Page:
Enthesopathy is a pathologic process at the bony attachments of ligaments, tendons and joint capsules. Fibro-ostosis arising from degenerative, endocrine, or metabolic processes must be differentiated pathogenetically from fibro-ostitis having an inflammatory origin. Pathology of the latter is associated either with an osteoresorptive or osteoproliferative pattern. Characteristic radiographic signs may allow identification of the specific pathologic process among a multitude of disease entities.
Pathoanatomy and Clinical Symptoms
The term “enthesopathy” describes all lesions caused by a number of different diseases of the fibro-osseous junction, defined as the region where the ligaments, tendons, and joint capsules have their bony attachments. Two anatomic conditions must be differentiated:
On the diaphyses of the long tubular bones, the ligaments and tendons radiate directly into the bone matrix via a perosteal insertion. The fibers of the joint capsule also insert directly into the bone
In contrast, the periosteum is not involved in the epiphyseal and apophyseal insertions. A zone of fibrous cartilage, which buffers the mechanical load, lies between the bone and the attachments.
Chronic strain and inflammatory processes lead to neovascularization reactions at the fibro-osseous junctions of tendons and ligaments, the joint-capsule insertion, and the intermediate cartilaginous zone. This pathomechanism can trigger ossifications of the tendons, ligaments, and capsular attachments. Endocrine or metabolic osteoplastic diatheses can also cause calcium deposition at the fibro-osseous transitions.
Two disease entities are differentiated according to their pathogenesis and morphology ( Table 28.1 ).
Radiographic views with a conventional film-screen combination (sensitivity 200) or with a storage-screen system (2K technique) are generally sufficient to depict enthesopathic lesions at the fibro-osseous junctions. When the etiology of the documented changes remainsambiguous, complementary views in mammography, soft radiation, and magnification techniques can provide additional information. Optimized techniques provide significantly better visualization of lesions of the fibro-osseous and the surrounding soft tissues, such as swellings, displaced or obliterated fat lines, and tiny calcifications. These procedures occasionally allow further differentiation of the underlying disease according to degenerative, metabolic, endocrine, or inflammatory etiology.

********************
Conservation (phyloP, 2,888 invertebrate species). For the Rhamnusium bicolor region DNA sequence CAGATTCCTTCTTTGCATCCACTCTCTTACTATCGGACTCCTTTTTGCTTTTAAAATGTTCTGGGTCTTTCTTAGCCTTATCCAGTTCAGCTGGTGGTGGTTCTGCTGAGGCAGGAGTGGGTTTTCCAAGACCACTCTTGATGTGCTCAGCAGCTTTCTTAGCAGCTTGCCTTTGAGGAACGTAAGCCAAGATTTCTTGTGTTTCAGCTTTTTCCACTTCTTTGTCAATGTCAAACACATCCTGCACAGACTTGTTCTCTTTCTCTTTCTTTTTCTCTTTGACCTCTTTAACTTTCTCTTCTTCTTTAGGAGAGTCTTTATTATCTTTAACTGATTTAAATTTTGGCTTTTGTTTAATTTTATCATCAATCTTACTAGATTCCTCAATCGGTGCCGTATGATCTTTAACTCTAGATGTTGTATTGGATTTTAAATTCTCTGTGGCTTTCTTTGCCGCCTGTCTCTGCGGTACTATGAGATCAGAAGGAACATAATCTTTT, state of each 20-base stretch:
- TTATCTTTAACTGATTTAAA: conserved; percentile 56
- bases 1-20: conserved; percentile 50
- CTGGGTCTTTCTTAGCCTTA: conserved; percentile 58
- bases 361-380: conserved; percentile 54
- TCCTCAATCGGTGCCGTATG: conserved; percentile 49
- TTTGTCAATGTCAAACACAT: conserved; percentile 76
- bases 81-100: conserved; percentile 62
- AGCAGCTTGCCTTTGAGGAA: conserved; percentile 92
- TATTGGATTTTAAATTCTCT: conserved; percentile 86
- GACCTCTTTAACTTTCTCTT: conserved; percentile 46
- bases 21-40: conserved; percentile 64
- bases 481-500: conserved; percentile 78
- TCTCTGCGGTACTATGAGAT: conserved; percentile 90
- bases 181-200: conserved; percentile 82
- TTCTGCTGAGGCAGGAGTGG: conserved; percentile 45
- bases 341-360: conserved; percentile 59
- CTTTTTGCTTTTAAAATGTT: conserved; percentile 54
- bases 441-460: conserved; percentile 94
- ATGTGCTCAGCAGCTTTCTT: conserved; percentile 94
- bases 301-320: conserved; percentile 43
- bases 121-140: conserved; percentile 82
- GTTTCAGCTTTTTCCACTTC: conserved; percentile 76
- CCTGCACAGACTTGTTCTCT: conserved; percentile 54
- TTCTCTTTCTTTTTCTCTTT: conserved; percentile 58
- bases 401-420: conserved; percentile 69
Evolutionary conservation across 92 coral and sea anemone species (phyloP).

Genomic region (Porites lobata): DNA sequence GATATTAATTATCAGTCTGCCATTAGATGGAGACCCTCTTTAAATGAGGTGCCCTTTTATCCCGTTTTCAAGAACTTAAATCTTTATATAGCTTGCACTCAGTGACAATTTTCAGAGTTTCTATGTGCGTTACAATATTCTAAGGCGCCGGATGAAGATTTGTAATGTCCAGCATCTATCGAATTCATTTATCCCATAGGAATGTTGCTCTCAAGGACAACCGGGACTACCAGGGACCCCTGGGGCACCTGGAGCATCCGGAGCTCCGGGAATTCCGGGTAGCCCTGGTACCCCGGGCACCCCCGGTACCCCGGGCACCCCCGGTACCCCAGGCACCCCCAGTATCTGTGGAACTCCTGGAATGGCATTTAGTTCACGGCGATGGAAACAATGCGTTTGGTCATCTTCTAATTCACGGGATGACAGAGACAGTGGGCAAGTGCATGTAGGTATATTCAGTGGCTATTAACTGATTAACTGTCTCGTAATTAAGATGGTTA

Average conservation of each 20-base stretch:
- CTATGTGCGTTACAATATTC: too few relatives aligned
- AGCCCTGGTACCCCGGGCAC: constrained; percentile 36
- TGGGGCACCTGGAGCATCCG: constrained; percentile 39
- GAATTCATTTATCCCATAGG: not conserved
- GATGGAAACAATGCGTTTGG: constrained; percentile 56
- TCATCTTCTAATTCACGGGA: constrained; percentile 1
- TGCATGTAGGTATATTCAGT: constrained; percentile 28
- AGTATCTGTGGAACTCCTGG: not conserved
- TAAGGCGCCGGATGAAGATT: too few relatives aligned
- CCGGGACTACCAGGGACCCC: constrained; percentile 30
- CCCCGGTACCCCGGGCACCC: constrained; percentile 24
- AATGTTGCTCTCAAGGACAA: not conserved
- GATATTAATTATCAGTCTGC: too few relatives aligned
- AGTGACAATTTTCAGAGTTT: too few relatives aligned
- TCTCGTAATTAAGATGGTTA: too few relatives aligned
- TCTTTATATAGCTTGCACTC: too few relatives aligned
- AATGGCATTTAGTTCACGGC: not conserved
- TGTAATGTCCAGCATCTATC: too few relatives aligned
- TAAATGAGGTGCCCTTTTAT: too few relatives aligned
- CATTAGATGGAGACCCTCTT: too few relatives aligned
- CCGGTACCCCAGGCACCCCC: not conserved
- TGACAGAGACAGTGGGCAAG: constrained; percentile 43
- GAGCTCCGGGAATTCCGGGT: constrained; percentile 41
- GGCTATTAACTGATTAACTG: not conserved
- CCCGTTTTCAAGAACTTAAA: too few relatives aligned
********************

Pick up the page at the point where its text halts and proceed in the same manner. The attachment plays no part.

Ultrasonography, CT, and MR Imaging
Resorptive and proliferative bone lesions can be recognized with high sensitivity with CT. The enthesiopathic soft-tissue components in the fibro-osseous junction can, in principle, be identified with high-resolution ultrasonography as well as with MRI. An acute inflammatory process can be well differentiated from a “burned-out” fibro-ostitis or fibro-ostosis with fat-suppressed or STIR sequences. Intravenous administration of contrast agent can provide further valuable information, e.g., in the differentiation of stages of rheumatoid arthritis according to the degrees of activity. For further explanations of the very different (synovial) disease entities, see Chapters 27, 29, and 34–40.
Predominantly Fibro-ostotic Changes
One of the characteristics of deforming osteoarthritis is the insertional spur, the enthesophyte. This has smooth contours, cortical margins, and a regular trabecular structure. Fibro-ostotic changes on the hand mainly affect the insertions of joint capsules on the proximal and distal interphalangeal joints ( Fig. 28.2 ). Tension on the proximal capsular insertion can cause very large spurs.
Synonymous terms for carpal humps are carpal bossing and carpe bossu. These are generally asymptomatic bony humps originating from the dorsal aspect of the metacarpals II and/or III and/or of the capitate and the hamate (Fig. 28.1a). Occasionally they cause pain and limited range of motion. These spurs can originate from an osteophyte (as fibro-ostosis) or a secondary ossification center (as os styloideum). Since the bony hump is often insufficiently visualized in the lateral radiograph, sagittal CT (Fig. 28.1b) should be performed in equivocal cases.
With the exception of forms of hyperparathyroidism, these are usually osteoplastic diatheses.
Diabetes mellitus is associated with an increased incidence of fibro-ostotic changes, including diffuse idiopathic skeletal hyperostosis (DISH, Forestier disease) ( Fig. 28.2 ). The osteophytes are characterized by their occasionally grotesque size and shape. An enthesopathic component is also connsidered for periarthritis, Dupuytren’s contracture, and tenosynovitis of the flexor tendons, all of which occur with high incidence among diabetics. The diagnosis is generally made clinically and confirmed with MRI or ultrasonography. Radiographs are generally unremarkable, especially in the very painful early stages of diabetes. At most, a swelling of the soft tissue can be identified.